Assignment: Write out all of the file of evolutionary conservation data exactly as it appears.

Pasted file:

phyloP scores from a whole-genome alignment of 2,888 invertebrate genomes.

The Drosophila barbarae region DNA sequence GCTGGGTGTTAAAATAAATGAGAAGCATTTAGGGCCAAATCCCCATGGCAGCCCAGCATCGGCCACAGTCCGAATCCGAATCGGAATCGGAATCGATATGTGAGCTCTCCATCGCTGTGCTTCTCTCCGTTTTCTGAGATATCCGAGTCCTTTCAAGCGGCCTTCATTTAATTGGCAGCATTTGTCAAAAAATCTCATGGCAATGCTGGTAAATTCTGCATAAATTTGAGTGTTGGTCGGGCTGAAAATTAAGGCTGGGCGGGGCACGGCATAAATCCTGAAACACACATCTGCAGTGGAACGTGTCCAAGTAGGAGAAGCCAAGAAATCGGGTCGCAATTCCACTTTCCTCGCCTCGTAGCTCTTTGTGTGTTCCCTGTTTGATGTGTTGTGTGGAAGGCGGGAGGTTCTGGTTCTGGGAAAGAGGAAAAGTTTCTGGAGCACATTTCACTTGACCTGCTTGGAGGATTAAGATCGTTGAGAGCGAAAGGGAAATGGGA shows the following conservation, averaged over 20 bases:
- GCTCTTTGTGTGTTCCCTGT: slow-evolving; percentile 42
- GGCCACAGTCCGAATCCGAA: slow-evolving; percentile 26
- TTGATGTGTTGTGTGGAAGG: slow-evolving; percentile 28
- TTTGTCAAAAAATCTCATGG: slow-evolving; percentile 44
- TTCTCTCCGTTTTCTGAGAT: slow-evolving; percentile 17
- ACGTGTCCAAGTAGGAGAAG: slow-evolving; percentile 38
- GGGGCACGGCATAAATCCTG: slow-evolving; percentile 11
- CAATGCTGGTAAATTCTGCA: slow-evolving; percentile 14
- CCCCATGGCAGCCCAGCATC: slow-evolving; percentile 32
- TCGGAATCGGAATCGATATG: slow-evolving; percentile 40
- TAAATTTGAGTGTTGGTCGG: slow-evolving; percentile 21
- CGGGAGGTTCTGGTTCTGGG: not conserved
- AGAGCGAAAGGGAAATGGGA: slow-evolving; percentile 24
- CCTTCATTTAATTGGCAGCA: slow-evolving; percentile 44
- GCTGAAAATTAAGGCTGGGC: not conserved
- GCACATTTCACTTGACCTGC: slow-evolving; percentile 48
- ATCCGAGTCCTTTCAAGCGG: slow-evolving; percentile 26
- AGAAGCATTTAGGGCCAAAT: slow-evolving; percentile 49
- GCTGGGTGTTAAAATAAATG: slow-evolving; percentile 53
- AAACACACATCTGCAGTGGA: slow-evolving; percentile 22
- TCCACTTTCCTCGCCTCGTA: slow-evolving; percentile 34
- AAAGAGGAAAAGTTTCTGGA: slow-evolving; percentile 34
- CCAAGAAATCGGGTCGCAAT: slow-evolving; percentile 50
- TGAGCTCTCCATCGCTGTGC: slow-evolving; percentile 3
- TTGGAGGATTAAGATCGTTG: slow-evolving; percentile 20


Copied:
phyloP scores from a whole-genome alignment of 2,888 invertebrate genomes.

The Drosophila barbarae region DNA sequence GCTGGGTGTTAAAATAAATGAGAAGCATTTAGGGCCAAATCCCCATGGCAGCCCAGCATCGGCCACAGTCCGAATCCGAATCGGAATCGGAATCGATATGTGAGCTCTCCATCGCTGTGCTTCTCTCCGTTTTCTGAGATATCCGAGTCCTTTCAAGCGGCCTTCATTTAATTGGCAGCATTTGTCAAAAAATCTCATGGCAATGCTGGTAAATTCTGCATAAATTTGAGTGTTGGTCGGGCTGAAAATTAAGGCTGGGCGGGGCACGGCATAAATCCTGAAACACACATCTGCAGTGGAACGTGTCCAAGTAGGAGAAGCCAAGAAATCGGGTCGCAATTCCACTTTCCTCGCCTCGTAGCTCTTTGTGTGTTCCCTGTTTGATGTGTTGTGTGGAAGGCGGGAGGTTCTGGTTCTGGGAAAGAGGAAAAGTTTCTGGAGCACATTTCACTTGACCTGCTTGGAGGATTAAGATCGTTGAGAGCGAAAGGGAAATGGGA shows the following conservation, averaged over 20 bases:
- GCTCTTTGTGTGTTCCCTGT: slow-evolving; percentile 42
- GGCCACAGTCCGAATCCGAA: slow-evolving; percentile 26
- TTGATGTGTTGTGTGGAAGG: slow-evolving; percentile 28
- TTTGTCAAAAAATCTCATGG: slow-evolving; percentile 44
- TTCTCTCCGTTTTCTGAGAT: slow-evolving; percentile 17
- ACGTGTCCAAGTAGGAGAAG: slow-evolving; percentile 38
- GGGGCACGGCATAAATCCTG: slow-evolving; percentile 11
- CAATGCTGGTAAATTCTGCA: slow-evolving; percentile 14
- CCCCATGGCAGCCCAGCATC: slow-evolving; percentile 32
- TCGGAATCGGAATCGATATG: slow-evolving; percentile 40
- TAAATTTGAGTGTTGGTCGG: slow-evolving; percentile 21
- CGGGAGGTTCTGGTTCTGGG: not conserved
- AGAGCGAAAGGGAAATGGGA: slow-evolving; percentile 24
- CCTTCATTTAATTGGCAGCA: slow-evolving; percentile 44
- GCTGAAAATTAAGGCTGGGC: not conserved
- GCACATTTCACTTGACCTGC: slow-evolving; percentile 48
- ATCCGAGTCCTTTCAAGCGG: slow-evolving; percentile 26
- AGAAGCATTTAGGGCCAAAT: slow-evolving; percentile 49
- GCTGGGTGTTAAAATAAATG: slow-evolving; percentile 53
- AAACACACATCTGCAGTGGA: slow-evolving; percentile 22
- TCCACTTTCCTCGCCTCGTA: slow-evolving; percentile 34
- AAAGAGGAAAAGTTTCTGGA: slow-evolving; percentile 34
- CCAAGAAATCGGGTCGCAAT: slow-evolving; percentile 50
- TGAGCTCTCCATCGCTGTGC: slow-evolving; percentile 3
- TTGGAGGATTAAGATCGTTG: slow-evolving; percentile 20